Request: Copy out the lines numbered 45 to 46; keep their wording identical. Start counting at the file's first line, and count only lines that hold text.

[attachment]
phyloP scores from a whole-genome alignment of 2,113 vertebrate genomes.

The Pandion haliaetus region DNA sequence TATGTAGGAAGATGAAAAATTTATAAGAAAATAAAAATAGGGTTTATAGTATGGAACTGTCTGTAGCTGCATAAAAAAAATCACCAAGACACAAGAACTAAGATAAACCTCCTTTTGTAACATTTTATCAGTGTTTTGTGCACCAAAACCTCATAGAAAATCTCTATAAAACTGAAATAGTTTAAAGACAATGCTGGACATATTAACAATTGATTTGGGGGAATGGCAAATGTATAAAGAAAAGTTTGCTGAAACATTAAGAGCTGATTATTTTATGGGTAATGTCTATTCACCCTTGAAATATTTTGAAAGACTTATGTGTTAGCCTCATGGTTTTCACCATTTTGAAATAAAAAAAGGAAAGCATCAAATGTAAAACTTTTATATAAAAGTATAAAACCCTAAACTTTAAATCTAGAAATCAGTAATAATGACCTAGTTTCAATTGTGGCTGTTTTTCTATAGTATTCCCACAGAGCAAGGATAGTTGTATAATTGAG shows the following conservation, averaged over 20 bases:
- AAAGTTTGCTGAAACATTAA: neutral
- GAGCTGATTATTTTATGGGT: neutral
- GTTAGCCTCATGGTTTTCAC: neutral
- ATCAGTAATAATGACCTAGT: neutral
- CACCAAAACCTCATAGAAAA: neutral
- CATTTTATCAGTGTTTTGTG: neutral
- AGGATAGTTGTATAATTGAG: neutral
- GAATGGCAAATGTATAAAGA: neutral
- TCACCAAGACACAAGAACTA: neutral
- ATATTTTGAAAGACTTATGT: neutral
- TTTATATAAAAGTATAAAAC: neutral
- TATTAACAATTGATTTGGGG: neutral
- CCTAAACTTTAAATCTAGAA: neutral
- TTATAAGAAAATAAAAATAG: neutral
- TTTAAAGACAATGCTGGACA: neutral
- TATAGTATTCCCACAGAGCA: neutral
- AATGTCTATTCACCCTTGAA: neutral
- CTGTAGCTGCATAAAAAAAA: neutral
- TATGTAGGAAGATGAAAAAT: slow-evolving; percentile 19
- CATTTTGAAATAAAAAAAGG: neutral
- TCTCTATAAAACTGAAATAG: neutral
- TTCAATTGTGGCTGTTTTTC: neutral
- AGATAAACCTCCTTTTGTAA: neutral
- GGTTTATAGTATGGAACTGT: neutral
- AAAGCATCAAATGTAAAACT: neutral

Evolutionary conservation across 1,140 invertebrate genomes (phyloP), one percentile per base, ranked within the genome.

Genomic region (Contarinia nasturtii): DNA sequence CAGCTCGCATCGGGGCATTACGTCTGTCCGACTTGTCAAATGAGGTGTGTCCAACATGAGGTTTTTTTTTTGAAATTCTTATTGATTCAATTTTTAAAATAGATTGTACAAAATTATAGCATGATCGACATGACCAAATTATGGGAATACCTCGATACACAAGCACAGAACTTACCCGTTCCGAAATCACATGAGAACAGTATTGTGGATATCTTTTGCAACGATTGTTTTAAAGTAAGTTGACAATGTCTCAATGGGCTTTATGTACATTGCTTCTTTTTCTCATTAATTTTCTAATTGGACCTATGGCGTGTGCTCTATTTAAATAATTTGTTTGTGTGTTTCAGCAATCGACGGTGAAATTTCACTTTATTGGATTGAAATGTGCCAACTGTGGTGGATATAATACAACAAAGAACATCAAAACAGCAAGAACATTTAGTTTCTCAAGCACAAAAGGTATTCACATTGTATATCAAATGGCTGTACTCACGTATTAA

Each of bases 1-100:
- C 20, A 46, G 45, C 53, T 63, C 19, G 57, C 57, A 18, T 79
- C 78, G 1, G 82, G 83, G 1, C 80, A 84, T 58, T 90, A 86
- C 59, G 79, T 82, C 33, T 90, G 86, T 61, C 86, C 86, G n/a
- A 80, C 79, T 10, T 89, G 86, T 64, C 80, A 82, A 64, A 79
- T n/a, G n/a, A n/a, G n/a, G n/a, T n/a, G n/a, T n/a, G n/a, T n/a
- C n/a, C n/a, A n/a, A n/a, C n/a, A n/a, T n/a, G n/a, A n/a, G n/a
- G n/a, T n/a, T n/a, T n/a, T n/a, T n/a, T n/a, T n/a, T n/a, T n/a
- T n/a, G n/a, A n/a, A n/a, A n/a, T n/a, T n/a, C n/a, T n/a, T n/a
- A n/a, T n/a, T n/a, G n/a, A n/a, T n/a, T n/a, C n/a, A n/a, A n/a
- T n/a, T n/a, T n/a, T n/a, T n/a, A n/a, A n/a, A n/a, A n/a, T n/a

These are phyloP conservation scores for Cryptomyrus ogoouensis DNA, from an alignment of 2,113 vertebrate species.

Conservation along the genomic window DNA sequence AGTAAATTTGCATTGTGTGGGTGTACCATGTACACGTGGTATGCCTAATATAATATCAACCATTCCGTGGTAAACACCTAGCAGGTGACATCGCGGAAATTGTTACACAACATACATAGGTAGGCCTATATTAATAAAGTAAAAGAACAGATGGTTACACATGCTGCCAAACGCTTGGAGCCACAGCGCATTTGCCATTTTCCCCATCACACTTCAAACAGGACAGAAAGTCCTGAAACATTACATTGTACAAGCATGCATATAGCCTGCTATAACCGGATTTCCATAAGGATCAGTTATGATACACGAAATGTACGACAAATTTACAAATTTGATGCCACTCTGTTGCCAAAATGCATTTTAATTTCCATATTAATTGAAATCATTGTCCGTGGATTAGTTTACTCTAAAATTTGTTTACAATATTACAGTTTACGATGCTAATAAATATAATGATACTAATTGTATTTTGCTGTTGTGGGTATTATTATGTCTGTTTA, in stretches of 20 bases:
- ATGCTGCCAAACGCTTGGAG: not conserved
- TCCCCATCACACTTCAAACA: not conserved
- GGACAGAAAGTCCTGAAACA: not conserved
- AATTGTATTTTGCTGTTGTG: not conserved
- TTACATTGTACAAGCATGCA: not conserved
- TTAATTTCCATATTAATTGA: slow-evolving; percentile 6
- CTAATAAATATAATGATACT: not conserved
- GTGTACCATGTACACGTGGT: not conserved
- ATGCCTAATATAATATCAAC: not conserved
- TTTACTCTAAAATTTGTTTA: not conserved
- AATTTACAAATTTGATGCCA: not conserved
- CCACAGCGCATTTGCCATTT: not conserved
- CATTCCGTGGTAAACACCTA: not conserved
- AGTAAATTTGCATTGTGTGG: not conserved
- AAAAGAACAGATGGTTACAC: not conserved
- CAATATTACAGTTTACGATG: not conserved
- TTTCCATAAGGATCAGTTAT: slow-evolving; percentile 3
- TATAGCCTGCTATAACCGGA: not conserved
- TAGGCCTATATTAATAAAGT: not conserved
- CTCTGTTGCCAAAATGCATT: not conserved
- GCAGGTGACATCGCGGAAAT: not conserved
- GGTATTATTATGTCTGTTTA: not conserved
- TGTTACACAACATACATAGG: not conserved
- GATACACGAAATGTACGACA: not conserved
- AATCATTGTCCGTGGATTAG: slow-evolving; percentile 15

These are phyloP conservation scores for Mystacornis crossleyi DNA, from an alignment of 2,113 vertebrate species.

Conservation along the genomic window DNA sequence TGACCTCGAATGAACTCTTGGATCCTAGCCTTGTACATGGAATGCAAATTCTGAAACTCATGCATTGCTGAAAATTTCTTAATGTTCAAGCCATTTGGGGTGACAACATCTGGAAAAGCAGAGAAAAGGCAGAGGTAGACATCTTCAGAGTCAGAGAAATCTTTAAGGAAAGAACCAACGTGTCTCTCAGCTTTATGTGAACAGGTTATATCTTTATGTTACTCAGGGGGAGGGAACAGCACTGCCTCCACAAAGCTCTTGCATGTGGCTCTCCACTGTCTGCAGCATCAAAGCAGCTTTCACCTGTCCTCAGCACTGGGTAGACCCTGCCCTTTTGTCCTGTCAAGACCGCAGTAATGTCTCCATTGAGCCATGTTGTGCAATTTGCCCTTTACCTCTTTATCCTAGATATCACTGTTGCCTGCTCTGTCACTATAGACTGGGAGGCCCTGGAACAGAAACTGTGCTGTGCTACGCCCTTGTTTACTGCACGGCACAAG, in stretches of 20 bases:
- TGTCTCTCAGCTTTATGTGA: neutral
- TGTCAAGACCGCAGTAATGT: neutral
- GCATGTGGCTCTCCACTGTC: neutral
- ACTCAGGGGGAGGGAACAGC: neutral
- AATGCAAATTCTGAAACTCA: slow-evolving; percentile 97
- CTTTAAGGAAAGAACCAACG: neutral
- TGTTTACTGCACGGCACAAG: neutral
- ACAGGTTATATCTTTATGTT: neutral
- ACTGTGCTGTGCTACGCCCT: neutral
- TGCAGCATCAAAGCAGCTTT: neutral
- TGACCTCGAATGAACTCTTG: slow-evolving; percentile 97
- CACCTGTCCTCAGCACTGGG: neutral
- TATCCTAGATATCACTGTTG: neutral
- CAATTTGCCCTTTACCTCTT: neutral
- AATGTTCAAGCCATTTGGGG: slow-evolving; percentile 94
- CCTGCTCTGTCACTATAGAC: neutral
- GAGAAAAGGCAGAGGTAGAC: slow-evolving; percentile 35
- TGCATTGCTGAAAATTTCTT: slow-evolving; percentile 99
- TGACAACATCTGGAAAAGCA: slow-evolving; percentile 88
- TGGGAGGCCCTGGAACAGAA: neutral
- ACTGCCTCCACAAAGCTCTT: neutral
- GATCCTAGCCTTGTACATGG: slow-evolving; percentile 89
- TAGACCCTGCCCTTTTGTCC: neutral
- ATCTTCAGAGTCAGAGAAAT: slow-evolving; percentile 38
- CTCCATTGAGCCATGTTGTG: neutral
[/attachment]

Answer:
- GGACAGAAAGTCCTGAAACA: not conserved
- AATTGTATTTTGCTGTTGTG: not conserved